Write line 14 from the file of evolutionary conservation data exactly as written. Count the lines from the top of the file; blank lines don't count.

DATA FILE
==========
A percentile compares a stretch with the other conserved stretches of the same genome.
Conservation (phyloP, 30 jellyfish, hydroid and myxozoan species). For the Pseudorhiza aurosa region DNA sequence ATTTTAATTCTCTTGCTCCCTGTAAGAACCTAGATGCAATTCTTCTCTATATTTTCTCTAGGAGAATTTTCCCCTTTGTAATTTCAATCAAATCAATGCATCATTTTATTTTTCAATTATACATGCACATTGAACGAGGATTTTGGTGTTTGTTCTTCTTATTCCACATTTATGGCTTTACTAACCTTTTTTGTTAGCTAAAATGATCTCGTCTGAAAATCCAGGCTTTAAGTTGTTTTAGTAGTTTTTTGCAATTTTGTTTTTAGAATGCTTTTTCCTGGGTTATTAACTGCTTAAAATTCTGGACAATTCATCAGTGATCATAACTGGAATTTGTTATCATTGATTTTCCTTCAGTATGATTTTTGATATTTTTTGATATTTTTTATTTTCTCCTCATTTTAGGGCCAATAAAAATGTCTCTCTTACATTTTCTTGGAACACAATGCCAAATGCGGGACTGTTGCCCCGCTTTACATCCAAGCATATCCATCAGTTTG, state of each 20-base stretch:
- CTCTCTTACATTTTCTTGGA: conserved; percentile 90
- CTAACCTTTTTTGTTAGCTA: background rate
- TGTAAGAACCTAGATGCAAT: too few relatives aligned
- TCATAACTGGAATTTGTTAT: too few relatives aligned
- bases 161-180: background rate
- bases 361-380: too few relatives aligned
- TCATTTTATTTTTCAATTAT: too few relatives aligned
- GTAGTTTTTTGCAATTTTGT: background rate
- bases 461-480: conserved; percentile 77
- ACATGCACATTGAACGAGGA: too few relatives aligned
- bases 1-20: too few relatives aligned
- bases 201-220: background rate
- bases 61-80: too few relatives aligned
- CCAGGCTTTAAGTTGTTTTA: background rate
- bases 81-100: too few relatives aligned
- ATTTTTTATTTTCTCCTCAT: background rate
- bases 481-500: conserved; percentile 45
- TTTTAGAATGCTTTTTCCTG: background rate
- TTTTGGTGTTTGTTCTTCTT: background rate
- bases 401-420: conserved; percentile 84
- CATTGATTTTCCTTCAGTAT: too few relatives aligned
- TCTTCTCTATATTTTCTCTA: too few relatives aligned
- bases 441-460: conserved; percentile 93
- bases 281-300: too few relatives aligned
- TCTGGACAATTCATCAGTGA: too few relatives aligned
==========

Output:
- bases 201-220: background rate